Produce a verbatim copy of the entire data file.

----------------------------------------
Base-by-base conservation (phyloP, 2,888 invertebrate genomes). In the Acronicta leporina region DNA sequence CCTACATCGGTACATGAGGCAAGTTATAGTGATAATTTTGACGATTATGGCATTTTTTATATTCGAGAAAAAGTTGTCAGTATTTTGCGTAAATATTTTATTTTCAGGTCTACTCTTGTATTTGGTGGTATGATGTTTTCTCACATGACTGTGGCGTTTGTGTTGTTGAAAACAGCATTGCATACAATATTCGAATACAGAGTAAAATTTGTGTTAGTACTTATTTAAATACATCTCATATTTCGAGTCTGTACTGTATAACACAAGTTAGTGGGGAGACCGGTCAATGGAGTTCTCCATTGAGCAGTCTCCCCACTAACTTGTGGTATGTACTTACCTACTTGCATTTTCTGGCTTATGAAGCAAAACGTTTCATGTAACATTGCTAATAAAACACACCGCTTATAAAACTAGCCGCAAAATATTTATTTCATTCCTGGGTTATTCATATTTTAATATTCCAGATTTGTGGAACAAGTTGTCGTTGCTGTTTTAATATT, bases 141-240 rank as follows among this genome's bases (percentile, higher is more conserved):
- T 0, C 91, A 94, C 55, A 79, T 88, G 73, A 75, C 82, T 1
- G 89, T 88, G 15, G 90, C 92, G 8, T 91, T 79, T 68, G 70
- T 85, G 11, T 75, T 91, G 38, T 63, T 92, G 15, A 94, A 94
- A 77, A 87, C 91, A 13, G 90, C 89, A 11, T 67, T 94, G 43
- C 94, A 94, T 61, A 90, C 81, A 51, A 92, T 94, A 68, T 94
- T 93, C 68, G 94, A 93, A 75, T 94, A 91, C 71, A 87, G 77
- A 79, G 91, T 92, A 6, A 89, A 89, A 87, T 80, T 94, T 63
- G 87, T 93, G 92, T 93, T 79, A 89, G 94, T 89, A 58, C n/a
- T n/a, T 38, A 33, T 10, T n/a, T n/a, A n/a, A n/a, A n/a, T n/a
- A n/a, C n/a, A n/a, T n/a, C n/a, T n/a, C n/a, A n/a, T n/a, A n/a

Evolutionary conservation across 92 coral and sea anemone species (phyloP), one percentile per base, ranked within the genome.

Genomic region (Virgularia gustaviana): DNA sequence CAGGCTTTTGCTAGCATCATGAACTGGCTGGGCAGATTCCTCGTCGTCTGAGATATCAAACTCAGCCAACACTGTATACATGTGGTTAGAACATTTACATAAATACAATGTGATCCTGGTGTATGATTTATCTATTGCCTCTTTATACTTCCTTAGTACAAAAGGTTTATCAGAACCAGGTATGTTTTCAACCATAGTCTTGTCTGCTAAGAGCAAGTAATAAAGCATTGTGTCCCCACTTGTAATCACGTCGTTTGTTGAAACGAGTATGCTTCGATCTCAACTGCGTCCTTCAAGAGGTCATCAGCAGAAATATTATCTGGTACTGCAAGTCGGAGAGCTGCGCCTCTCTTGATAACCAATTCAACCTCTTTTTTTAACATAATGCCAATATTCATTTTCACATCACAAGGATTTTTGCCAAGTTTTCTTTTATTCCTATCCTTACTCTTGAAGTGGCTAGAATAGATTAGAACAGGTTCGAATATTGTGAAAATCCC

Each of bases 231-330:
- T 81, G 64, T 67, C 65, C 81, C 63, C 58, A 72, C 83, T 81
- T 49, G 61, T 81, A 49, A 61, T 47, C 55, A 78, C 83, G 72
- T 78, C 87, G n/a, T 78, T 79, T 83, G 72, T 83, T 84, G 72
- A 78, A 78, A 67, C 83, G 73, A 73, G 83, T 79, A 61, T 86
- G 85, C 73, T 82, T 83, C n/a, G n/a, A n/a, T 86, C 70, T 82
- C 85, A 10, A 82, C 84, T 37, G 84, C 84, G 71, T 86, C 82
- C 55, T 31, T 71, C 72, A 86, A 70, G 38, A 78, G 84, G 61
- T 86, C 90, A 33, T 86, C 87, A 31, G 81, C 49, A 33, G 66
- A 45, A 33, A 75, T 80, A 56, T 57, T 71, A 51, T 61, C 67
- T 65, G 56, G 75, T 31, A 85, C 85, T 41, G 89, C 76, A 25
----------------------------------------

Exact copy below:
Base-by-base conservation (phyloP, 2,888 invertebrate genomes). In the Acronicta leporina region DNA sequence CCTACATCGGTACATGAGGCAAGTTATAGTGATAATTTTGACGATTATGGCATTTTTTATATTCGAGAAAAAGTTGTCAGTATTTTGCGTAAATATTTTATTTTCAGGTCTACTCTTGTATTTGGTGGTATGATGTTTTCTCACATGACTGTGGCGTTTGTGTTGTTGAAAACAGCATTGCATACAATATTCGAATACAGAGTAAAATTTGTGTTAGTACTTATTTAAATACATCTCATATTTCGAGTCTGTACTGTATAACACAAGTTAGTGGGGAGACCGGTCAATGGAGTTCTCCATTGAGCAGTCTCCCCACTAACTTGTGGTATGTACTTACCTACTTGCATTTTCTGGCTTATGAAGCAAAACGTTTCATGTAACATTGCTAATAAAACACACCGCTTATAAAACTAGCCGCAAAATATTTATTTCATTCCTGGGTTATTCATATTTTAATATTCCAGATTTGTGGAACAAGTTGTCGTTGCTGTTTTAATATT, bases 141-240 rank as follows among this genome's bases (percentile, higher is more conserved):
- T 0, C 91, A 94, C 55, A 79, T 88, G 73, A 75, C 82, T 1
- G 89, T 88, G 15, G 90, C 92, G 8, T 91, T 79, T 68, G 70
- T 85, G 11, T 75, T 91, G 38, T 63, T 92, G 15, A 94, A 94
- A 77, A 87, C 91, A 13, G 90, C 89, A 11, T 67, T 94, G 43
- C 94, A 94, T 61, A 90, C 81, A 51, A 92, T 94, A 68, T 94
- T 93, C 68, G 94, A 93, A 75, T 94, A 91, C 71, A 87, G 77
- A 79, G 91, T 92, A 6, A 89, A 89, A 87, T 80, T 94, T 63
- G 87, T 93, G 92, T 93, T 79, A 89, G 94, T 89, A 58, C n/a
- T n/a, T 38, A 33, T 10, T n/a, T n/a, A n/a, A n/a, A n/a, T n/a
- A n/a, C n/a, A n/a, T n/a, C n/a, T n/a, C n/a, A n/a, T n/a, A n/a

Evolutionary conservation across 92 coral and sea anemone species (phyloP), one percentile per base, ranked within the genome.

Genomic region (Virgularia gustaviana): DNA sequence CAGGCTTTTGCTAGCATCATGAACTGGCTGGGCAGATTCCTCGTCGTCTGAGATATCAAACTCAGCCAACACTGTATACATGTGGTTAGAACATTTACATAAATACAATGTGATCCTGGTGTATGATTTATCTATTGCCTCTTTATACTTCCTTAGTACAAAAGGTTTATCAGAACCAGGTATGTTTTCAACCATAGTCTTGTCTGCTAAGAGCAAGTAATAAAGCATTGTGTCCCCACTTGTAATCACGTCGTTTGTTGAAACGAGTATGCTTCGATCTCAACTGCGTCCTTCAAGAGGTCATCAGCAGAAATATTATCTGGTACTGCAAGTCGGAGAGCTGCGCCTCTCTTGATAACCAATTCAACCTCTTTTTTTAACATAATGCCAATATTCATTTTCACATCACAAGGATTTTTGCCAAGTTTTCTTTTATTCCTATCCTTACTCTTGAAGTGGCTAGAATAGATTAGAACAGGTTCGAATATTGTGAAAATCCC

Each of bases 231-330:
- T 81, G 64, T 67, C 65, C 81, C 63, C 58, A 72, C 83, T 81
- T 49, G 61, T 81, A 49, A 61, T 47, C 55, A 78, C 83, G 72
- T 78, C 87, G n/a, T 78, T 79, T 83, G 72, T 83, T 84, G 72
- A 78, A 78, A 67, C 83, G 73, A 73, G 83, T 79, A 61, T 86
- G 85, C 73, T 82, T 83, C n/a, G n/a, A n/a, T 86, C 70, T 82
- C 85, A 10, A 82, C 84, T 37, G 84, C 84, G 71, T 86, C 82
- C 55, T 31, T 71, C 72, A 86, A 70, G 38, A 78, G 84, G 61
- T 86, C 90, A 33, T 86, C 87, A 31, G 81, C 49, A 33, G 66
- A 45, A 33, A 75, T 80, A 56, T 57, T 71, A 51, T 61, C 67
- T 65, G 56, G 75, T 31, A 85, C 85, T 41, G 89, C 76, A 25